As I was drinking a glass of champagne, the older man’s wife arrived. She sat down next to him, apologized for running late and spent the rest of the time on her phone. I glanced at her phone. She was playing a game. It looked like a stupid, brainless game. Like a desperate attempt to look at anything that wasn’t her husband. He ordered another beer. And this is how they spent their time before their flight together. He looked at a basketball game on a TV screen and she looked at a computer game on her cellphone screen.
For a moment I thought I was wrong about joy. That airport bars lacked them. Because a man walked into the bar, he wore a tailored suit and stylish glasses — the fact that I use the word “stylish” suggests I lack style. I don’t even know how to describe the glasses. They just looked expensive and good on him. Joan Didion knew how to describe these things. She knew, especially in her earlier work, exactly how to describe clothes and furniture. Of course she had worked at Vogue so it made sense.
When I was in my early twenties, I wanted so badly to be exactly like her that this obvious difference felt like a wounding. I felt it very strongly when I was rereading Play It As It Lays for the twelfth time. The man who drove Maria Wyeth to her abortion wore “duck pants” and I had to look up what kind of pants they were. And I realized I would never be Joan Didion. Because it would never occur to me describe a pair of pants so specifically and even if I wanted to — like I want to now with this man’s glasses — I couldn’t. I’ve since gotten over not being Didion. I see why I loved her so much but now see her in a different light. Almost fairer, more realistic. I was talking about joy and I believe much of Didion’s work lacks joy. I could argue that Play It As It Lays is a portrait of a joyless life.
Back to the man with the tailored suit and stylish glasses. This man came into the airport bar and he seemed to know the bartender. He smiled at her. He talked with her like he knew her, not like she was a stranger. And because of this I saw the bartender not just as a woman serving rushed and stressed and sad people their drinks but as a woman who had friends, who had a life beyond the airport bar. Which is obvious to say. But it’s not an obvious thing to do. To look at people and see them for who they are. Not to reduce them to roles or to what we want to see. It is my belief that the hardest thing to do is to see people as they are and to love them as they are, exactly as they are.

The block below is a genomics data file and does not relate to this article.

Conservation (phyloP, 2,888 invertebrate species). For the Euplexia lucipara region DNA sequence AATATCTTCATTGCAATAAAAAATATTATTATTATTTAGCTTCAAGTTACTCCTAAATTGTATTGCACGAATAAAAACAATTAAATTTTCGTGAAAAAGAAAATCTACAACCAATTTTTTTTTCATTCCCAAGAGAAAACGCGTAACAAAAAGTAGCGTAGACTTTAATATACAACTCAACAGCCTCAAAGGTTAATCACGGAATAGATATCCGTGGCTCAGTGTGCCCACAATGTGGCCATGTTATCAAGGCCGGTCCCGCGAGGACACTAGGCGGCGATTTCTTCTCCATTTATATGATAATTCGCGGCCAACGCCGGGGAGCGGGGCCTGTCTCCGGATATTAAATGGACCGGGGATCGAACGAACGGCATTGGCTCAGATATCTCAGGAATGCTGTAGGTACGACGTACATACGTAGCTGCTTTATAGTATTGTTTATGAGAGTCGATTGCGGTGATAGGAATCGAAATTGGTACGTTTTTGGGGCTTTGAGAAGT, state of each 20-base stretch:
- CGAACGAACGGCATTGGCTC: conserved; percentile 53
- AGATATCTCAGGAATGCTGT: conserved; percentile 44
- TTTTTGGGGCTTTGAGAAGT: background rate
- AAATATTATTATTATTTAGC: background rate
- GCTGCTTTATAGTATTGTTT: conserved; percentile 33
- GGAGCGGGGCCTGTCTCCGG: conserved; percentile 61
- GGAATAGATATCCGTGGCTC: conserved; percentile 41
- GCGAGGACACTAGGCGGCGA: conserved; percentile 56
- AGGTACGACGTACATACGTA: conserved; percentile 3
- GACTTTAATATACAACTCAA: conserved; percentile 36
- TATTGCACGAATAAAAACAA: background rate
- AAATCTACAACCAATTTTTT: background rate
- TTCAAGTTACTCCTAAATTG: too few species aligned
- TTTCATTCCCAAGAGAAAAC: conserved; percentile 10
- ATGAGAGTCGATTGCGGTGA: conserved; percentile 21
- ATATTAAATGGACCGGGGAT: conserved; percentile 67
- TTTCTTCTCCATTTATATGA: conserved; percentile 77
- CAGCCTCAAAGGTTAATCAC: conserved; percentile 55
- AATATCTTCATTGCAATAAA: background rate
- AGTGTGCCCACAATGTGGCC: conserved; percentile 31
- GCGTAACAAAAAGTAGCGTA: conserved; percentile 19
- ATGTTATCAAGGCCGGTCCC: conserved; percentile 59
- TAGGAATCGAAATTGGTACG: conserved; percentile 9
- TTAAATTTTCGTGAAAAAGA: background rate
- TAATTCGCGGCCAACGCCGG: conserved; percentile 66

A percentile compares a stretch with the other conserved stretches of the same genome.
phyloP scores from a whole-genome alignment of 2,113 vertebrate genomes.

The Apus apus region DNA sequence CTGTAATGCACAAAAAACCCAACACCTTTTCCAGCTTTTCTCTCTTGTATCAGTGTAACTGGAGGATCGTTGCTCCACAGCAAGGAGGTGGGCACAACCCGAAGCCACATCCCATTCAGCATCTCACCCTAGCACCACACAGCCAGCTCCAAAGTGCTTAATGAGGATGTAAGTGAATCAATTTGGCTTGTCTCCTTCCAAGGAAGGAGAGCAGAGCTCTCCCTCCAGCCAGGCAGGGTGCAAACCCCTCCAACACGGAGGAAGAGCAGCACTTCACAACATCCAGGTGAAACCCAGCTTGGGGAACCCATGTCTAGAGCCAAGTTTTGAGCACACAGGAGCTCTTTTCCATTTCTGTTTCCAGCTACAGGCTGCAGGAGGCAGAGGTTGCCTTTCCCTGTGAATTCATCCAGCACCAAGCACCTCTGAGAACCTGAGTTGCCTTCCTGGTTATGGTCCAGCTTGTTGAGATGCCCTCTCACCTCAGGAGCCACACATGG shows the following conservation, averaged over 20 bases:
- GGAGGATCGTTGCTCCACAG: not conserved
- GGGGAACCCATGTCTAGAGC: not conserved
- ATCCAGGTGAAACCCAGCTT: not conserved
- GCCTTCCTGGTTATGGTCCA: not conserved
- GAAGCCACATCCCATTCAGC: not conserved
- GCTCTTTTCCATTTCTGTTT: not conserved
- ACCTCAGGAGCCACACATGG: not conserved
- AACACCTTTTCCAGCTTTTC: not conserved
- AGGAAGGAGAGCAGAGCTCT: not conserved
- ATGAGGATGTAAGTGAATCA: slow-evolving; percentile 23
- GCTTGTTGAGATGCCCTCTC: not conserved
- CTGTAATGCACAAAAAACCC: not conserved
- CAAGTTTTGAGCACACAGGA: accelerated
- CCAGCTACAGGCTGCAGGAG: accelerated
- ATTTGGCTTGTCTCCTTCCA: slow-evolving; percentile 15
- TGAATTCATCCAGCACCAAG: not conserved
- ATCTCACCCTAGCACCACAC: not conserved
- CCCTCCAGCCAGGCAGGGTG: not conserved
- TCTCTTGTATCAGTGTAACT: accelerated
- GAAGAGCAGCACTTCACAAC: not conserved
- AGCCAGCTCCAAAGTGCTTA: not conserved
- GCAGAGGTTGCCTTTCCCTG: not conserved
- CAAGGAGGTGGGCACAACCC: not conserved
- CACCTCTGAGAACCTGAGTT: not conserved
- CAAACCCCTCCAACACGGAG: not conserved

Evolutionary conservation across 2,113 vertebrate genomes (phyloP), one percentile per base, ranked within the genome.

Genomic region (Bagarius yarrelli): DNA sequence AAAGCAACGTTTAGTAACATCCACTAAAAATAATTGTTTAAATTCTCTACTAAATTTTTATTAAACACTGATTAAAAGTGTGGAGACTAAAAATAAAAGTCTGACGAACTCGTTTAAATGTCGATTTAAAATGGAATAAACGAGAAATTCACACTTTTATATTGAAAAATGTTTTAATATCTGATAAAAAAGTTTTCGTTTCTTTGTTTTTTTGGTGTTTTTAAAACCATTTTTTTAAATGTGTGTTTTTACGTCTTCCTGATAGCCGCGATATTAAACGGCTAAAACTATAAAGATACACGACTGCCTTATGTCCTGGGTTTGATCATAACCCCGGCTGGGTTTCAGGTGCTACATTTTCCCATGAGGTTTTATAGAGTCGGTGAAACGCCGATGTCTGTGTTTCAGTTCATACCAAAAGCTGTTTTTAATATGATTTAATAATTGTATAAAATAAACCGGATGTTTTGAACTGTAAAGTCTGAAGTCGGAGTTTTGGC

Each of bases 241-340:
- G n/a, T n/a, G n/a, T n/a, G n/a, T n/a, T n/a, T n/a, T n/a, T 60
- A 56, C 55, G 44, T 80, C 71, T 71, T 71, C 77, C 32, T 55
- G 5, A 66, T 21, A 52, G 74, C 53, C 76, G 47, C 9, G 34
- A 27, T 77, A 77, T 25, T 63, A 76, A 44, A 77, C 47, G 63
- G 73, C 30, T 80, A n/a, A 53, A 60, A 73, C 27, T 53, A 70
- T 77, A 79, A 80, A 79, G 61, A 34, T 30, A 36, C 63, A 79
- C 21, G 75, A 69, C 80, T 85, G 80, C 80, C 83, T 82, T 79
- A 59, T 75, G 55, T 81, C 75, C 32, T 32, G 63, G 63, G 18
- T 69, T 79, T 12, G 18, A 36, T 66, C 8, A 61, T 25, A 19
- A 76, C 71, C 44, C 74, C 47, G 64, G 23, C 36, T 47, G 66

As the man with the suit and glasses was leaving, he said he’d be back soon to have a midyear check-in with her. He said he was happy the bar was busy. I thought I had glimpsed joy in this bar because they knew one another. I assumed their knowing each other was indicative of community. When really it was about business.
My best friend just emailed me that she is at the airport gate. We are heading to a Japanese spa located in Santa Fe, New Mexico. I am closing out my tab and about to shut down my computer. I wish I had a better end. Except maybe this is a good end. My rushing and racing to see a friend who knows me and loves me and sees me for who I am.
Zoë Ruiz has contributed to The Weeklings, Salon, Two Serious Ladies, and other publications. She is the former managing editor of The Rumpus. She studied creative writing at UC Santa Cruz and now lives in Los Angeles.